A balanced knife is a knife that has the weight or center of gravity in the middle. This means that it is possible for you to grip either the handle or the blade side of the knife, whichever way you see it fit. Most professional throwers use this type of knife. While the rotations on this type of knife are predictable, some beginners are having difficulty throwing it.
Check out some best knives for knife throwing:
Gil Hibben – who is a member of the International Knife Throwers Hall of Fame – is one of the most reliable names when it comes to throwing knives. This is the updated look of his original knives. Each knife measures 11 inches long, has an ergonomic handle design and is made of tempered AUS-6 stainless steel.
You can get twelve knives for less than the price of the Hibben knives mentioned earlier. While their knives are not competition-grade knives, they can be good as recreation knives or knives for practicing your throws. Plus, they are lightweight, so they are easy to carry. And did we mention twelve knives? That’s a pretty good deal!
While Smith & Wesson is better known for its guns, it also manufactures other tools such as knives for this sport. These knives garner positive points for their great balance, lightweight design, ergonomic handle, and easy carrying and storage case.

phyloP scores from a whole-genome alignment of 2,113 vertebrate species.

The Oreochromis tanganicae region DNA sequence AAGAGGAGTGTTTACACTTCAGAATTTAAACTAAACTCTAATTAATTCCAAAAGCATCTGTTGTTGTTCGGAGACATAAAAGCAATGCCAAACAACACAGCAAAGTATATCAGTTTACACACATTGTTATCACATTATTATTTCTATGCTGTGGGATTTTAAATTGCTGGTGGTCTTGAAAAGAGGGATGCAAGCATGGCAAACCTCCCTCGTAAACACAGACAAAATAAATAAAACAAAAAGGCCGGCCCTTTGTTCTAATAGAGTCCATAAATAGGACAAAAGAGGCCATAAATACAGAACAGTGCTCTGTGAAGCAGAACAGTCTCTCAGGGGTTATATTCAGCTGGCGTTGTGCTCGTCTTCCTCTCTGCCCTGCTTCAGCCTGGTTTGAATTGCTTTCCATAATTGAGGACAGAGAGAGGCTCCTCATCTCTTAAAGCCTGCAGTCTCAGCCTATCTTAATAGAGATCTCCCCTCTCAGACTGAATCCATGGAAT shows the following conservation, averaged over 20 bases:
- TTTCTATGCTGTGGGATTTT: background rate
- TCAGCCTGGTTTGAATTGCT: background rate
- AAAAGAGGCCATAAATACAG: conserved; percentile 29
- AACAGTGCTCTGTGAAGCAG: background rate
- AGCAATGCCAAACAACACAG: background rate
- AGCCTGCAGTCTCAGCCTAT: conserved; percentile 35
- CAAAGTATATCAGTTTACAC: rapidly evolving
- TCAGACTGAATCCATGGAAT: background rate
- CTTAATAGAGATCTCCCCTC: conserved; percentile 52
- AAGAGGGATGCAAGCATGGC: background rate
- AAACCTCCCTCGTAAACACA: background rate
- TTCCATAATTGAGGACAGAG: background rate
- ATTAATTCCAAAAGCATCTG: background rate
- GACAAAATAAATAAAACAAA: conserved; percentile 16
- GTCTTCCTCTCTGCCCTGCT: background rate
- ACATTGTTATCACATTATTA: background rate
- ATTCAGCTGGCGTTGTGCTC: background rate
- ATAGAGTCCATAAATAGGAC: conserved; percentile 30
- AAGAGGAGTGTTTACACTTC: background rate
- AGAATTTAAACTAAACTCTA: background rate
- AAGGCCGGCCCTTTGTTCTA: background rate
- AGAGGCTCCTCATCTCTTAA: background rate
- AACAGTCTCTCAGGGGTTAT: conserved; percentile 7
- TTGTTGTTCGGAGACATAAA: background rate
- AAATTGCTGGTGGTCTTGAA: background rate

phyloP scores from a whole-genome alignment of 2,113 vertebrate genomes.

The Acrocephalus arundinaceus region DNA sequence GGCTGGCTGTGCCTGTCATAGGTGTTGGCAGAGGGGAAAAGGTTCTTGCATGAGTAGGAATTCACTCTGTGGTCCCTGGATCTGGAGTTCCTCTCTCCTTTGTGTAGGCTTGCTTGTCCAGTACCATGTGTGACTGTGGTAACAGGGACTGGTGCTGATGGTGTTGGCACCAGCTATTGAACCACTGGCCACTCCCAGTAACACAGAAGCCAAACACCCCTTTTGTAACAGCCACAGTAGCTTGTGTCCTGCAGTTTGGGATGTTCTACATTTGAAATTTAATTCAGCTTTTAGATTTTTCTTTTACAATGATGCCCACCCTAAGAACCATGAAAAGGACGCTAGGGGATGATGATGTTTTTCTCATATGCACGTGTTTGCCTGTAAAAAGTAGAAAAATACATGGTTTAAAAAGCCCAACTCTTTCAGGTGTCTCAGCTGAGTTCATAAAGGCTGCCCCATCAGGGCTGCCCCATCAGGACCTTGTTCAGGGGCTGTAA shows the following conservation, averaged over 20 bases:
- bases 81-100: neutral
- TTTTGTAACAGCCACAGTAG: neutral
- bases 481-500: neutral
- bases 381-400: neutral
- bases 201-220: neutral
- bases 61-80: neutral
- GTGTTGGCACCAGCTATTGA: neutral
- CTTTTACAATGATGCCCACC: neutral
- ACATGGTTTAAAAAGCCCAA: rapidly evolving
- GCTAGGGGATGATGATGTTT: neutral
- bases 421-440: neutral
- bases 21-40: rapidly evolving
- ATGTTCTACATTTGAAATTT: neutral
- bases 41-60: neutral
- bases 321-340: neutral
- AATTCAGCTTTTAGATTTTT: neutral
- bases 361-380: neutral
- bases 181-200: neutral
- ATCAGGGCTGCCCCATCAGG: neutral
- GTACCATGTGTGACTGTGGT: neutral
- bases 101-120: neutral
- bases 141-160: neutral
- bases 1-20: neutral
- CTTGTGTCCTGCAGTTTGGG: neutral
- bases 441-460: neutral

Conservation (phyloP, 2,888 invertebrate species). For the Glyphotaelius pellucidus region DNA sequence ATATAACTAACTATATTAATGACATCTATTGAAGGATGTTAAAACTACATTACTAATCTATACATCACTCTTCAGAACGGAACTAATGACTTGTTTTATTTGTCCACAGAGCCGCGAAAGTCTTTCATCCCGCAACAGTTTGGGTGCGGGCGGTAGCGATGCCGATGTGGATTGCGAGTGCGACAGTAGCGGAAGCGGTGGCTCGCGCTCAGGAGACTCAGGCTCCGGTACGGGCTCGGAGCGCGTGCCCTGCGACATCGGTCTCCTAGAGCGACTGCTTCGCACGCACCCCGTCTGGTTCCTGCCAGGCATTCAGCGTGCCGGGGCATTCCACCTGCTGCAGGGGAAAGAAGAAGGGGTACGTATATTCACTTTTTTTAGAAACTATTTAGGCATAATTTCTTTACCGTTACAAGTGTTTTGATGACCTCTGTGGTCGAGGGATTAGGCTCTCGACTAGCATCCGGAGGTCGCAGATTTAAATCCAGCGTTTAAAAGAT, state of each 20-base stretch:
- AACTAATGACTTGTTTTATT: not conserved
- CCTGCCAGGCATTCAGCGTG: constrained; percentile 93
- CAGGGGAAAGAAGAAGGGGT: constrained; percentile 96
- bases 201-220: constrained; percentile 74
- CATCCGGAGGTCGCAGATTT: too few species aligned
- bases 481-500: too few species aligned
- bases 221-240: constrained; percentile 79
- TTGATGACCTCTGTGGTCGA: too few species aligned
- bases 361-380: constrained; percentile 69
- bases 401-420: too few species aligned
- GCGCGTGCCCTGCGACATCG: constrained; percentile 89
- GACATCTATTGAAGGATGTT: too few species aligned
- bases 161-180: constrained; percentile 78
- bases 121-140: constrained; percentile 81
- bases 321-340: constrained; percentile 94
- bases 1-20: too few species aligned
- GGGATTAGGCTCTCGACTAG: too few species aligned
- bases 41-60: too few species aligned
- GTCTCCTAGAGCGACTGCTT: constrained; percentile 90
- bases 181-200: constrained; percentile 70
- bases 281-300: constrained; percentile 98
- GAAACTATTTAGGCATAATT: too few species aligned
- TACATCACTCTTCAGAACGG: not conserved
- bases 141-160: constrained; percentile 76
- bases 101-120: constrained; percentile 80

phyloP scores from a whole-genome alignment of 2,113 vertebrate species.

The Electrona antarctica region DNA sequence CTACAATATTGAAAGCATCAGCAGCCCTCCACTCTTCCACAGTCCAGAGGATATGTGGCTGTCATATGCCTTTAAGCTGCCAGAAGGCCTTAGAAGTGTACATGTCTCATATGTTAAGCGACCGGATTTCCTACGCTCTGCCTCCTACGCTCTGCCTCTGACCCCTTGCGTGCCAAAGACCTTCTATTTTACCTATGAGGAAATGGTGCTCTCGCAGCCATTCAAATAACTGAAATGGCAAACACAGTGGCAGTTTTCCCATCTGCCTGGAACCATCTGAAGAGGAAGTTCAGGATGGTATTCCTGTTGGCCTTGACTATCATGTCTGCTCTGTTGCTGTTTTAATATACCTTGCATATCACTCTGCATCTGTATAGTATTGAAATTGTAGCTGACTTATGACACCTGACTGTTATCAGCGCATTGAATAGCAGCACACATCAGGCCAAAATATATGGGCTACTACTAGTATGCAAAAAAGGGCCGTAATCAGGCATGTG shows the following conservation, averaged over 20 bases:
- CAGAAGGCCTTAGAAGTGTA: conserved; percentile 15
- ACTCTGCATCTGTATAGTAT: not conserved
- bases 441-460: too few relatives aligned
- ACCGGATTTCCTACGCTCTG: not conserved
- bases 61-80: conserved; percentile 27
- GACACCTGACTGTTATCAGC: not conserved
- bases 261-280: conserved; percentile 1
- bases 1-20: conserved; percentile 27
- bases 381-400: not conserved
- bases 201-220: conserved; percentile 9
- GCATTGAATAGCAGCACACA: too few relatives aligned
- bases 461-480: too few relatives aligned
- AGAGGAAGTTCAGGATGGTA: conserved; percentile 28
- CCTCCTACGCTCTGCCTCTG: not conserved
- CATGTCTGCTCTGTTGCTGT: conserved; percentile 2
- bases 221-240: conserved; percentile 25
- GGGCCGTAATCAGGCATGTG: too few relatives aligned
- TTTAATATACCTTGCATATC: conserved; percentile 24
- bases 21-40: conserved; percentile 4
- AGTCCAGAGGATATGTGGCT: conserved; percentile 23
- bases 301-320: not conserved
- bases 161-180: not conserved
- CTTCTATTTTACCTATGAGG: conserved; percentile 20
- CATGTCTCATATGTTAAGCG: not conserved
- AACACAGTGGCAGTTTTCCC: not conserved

The most satisfying thing about this knife is the “thwack” sound that it creates as the knife sticks into the wood. However, you are less likely to hear this when you’re a beginner. This is a good knife to start with (plus, it can make you look really badass).
This knife was designed by John Bailey, who is also a professional thrower. So, he knows what it takes to craft the best throwing knife. His Mini Bo-Kri Knife set is one of the best options for beginners. The knives on this set are very durable and can withstand all the throws and abuses they can take.
How to throw a knife for beginners:
1) Begin with the hammer grip
While there are many ways to grip a throwing knife, beginners can start with the hammer grip, which is the most basic and the easiest grip. As the name implies, hold the knife, just like the way you hold a hammer.
2) Maintain a good posture
You should have a relaxed body. If your body feels tense, you are most likely to overthrow the knife or do a lot of inconsistent throws. Stand up straight to ensure a straight and accurate throw.
3) Get to the right position
Stand about ten feet away from the target. If you are a right-handed thrower, take a 45-degree step back to the left. If you are a left-handed thrower, take a 45-degree step back to the right.
4) Get to the right throwing steps
After getting to the right stance – and again, if you’re right-handed – bring the knife in your right hand straight back over your head. Thrust the knife back down, as though you’re making a chop. Getting your weight forward, release the knife, and let it fly. One of the most challenging parts is when to release the knife, but a lot of practice and consistent throws are the keys to delivering a perfect release. As you practice, you can slightly alter your release time and throw to address any issues.